But as we drove, my travel partner began talking to me about the Bible. It quickly grew bizarre, as he explained his rapture theology. I was a little freaked out, talking about the Anti-Christ and apocalypse, but at the same time I felt safer. He was talking theology. I knew he wasn’t going to harm me. He was a lonely man who wanted someone to talk to about God. Like me, he didn’t have time for small talk. He was, in his own way, searching for those unnamable things. There wasn’t any epiphany, as there was for the eunuch that Philip met on the road. No great revelation. No chariot- just his rusted old Chevy.

But there was, for a short time, fellowship, a human connection, and a mutually felt desire to touch the hand of God. I wasn’t much different from him. I was certainly just as lonely. That’s what searching for things you can never grasp will do to you. On this wilderness road we were both alien travelers in a world we didn’t belong to.     

It was night when he dropped me off in South Denver. I felt a little disoriented, buzzing on the after effects of his strange theology. But I thanked him for the ride and we wished each other well. I zipped up my jacket to protect myself from the cold mountain air and pressed on in the night. The Denver city skyline was at my back. Streetlights were shining above me.

Friday, April 27, 2012

Meditation: Psalm Twenty-Three and the Great Lacking

“The Lord is my Shepard. I lack nothing.”

So says the NIV translation. I love this terse translation of the first verse. There’s a ring of defiance in it. A resistance to evil. What powerful words they are when we feel crippled by a deep sense of inadequacy, or what we could call ‘The Great Lacking.’ We experience the Great Lacking when we feel there’s something missing, some mysterious quality or virtue that other people have acquired, and that we lack. It’s when the voice of the enemy diminishes us, or shames us, and we fail to live into the fullness of God’s love and grace.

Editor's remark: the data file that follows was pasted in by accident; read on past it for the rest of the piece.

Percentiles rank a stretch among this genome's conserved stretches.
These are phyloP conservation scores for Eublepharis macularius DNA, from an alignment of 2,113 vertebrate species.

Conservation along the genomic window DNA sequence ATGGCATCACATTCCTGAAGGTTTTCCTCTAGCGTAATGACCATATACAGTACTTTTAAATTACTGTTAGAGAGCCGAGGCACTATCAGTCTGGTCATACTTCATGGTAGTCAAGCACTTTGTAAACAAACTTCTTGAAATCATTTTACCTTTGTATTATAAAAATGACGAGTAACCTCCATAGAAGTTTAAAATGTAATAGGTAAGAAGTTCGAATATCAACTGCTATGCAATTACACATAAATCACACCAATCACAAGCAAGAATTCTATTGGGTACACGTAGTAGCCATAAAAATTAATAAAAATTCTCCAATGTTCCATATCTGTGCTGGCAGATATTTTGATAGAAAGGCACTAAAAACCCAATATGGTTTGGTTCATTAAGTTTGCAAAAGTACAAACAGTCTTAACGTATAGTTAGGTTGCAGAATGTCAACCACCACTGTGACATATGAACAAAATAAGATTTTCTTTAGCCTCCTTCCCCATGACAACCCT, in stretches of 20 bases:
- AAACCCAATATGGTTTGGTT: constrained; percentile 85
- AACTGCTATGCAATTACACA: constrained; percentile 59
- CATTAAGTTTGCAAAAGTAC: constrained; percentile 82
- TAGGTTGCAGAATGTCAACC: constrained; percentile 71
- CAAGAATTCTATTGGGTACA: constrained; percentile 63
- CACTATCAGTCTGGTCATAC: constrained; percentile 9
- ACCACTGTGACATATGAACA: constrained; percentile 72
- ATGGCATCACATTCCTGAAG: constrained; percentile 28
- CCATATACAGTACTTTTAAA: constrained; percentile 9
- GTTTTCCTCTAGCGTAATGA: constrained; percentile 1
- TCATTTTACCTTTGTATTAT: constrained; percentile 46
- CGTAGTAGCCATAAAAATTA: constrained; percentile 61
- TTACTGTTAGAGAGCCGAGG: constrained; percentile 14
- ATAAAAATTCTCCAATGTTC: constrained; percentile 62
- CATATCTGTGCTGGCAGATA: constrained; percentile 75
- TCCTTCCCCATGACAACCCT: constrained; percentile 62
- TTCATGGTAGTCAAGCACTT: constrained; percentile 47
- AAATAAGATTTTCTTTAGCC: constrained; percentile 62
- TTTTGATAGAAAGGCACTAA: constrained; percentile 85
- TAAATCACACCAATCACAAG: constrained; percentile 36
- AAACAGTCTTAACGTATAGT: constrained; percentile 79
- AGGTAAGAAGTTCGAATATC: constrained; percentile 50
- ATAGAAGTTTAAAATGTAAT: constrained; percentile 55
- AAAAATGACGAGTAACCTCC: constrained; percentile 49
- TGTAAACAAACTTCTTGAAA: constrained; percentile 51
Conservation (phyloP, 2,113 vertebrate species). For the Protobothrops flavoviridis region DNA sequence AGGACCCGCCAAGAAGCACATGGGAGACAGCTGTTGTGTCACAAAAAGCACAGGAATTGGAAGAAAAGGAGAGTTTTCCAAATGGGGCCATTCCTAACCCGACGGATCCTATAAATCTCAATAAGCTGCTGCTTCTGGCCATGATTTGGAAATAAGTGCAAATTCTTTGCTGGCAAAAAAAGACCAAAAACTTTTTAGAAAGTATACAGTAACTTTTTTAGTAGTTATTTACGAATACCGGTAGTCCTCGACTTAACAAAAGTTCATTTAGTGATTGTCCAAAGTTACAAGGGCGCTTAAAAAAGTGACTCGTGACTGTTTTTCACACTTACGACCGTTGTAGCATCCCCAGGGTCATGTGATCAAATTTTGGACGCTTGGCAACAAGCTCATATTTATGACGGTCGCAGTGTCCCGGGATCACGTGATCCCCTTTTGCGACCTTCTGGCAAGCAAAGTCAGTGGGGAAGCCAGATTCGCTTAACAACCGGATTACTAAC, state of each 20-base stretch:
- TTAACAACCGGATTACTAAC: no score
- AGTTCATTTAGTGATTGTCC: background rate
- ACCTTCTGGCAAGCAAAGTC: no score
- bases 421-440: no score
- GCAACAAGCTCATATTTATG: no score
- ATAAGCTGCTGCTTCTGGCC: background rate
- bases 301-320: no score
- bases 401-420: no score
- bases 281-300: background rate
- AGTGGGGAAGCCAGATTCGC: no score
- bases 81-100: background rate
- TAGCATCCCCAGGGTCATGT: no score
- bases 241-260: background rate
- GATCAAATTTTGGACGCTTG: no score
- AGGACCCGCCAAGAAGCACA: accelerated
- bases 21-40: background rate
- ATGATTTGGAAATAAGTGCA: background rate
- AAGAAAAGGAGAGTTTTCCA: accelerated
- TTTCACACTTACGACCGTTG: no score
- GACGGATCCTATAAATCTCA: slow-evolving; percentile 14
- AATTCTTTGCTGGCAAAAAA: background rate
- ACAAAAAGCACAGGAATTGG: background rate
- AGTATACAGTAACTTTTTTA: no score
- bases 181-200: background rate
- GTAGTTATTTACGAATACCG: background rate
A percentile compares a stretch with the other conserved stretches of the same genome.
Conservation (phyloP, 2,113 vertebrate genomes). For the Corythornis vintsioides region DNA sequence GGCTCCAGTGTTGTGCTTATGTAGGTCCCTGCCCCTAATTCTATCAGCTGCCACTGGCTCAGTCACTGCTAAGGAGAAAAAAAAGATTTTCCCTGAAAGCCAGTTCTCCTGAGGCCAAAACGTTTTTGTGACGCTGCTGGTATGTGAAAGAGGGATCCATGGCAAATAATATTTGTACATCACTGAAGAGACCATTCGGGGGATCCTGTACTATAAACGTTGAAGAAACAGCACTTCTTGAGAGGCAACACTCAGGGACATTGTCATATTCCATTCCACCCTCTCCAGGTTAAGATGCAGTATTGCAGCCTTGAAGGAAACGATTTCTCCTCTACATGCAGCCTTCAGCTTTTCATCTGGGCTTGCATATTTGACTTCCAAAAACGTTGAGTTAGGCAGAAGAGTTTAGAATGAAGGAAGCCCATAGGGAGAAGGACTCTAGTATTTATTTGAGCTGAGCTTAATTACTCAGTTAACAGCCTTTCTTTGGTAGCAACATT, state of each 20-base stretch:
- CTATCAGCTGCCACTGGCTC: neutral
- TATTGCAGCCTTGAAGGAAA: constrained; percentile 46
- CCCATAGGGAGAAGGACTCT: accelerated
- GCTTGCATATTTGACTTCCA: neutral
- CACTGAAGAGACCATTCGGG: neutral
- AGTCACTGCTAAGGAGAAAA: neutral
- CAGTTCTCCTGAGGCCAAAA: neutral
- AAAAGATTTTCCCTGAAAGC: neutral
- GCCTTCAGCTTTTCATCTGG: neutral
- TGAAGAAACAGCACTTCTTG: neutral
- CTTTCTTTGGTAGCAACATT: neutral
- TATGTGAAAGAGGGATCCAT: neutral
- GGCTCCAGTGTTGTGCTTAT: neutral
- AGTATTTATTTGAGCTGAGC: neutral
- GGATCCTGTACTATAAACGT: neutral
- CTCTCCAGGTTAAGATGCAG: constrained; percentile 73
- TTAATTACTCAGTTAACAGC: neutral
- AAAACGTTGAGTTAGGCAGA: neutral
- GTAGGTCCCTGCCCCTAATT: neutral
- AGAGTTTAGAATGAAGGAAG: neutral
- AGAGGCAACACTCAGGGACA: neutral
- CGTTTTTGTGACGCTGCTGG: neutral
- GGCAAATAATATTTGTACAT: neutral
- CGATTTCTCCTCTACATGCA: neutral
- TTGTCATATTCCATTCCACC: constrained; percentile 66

In popular culture dogma we’re also taught that there’s nothing we lack, because we’re inherently so special. Yet, the psalmist is more daring than culture’s adulation of self. The psalmist testifies to a God who is the source of our strength. It is because of God’s outpouring of mercy and love that we lack nothing. 

We lack nothing because the source of all goodness and love and power has called us into being from the beginning of time, and guides us, even when we walk through the darkest valleys. God anoints our heads with oil, and our cup overflows in the holy celebration of life in all its purity and sacredness.  

Friday, April 20, 2012

Meditation on Psalm Four: The Roominess of God

Twisted sheets from a night of tormented sleep. Restless nights stewing over problems we can’t control- health problems, financial problems, resentments that burn in our hearts and minds. We lie half awake and half asleep in a highly charged semi-consciousness dream state, haunted by anxiety. We ask ourselves on such nights, ‘What do I need to do?’ And when we can’t figure that out we cry to God, ‘Do something!’

The psalmist, I think, can relate to these nights. He doesn’t mince words, ‘Answer me when I call, O God of my right! You gave me room when I was in distress.’ I like the phrase, ‘You gave me room.’ The realm of God is broad and roomy, not stifling and rigid. A comfortable room with big open windows and a high ceiling, rather than a stuffy attic. God gives us breathing room. God gives us the distance we need when we feel the heat of distress, yet is close enough to hear our anguished prayers. The roominess of God allows the psalmist to say, “When you are disturbed, do not sin. Ponder it on your beds, and be silent.” Don’t fight, don’t fret, don’t fear- just be silent.

The roominess of God creates the space we need for trust, and even creates the trust itself. Left to our own ways, we wrack our brain with frantic thoughts that whirl in a loop. We trust in our own abilities to solve problems, and in spite of our best efforts to protect ourselves, we end up more insecure, fearful, and vulnerable. Yet the psalmist testifies to a God who hears our prayers, and who puts gladness in our hearts when we cannot. It is trust in this God’s care that allows us to sleep in peace. It turns our heated pleas of ‘What should I do?’ into the spacious assurance of gladness, safety, and rest.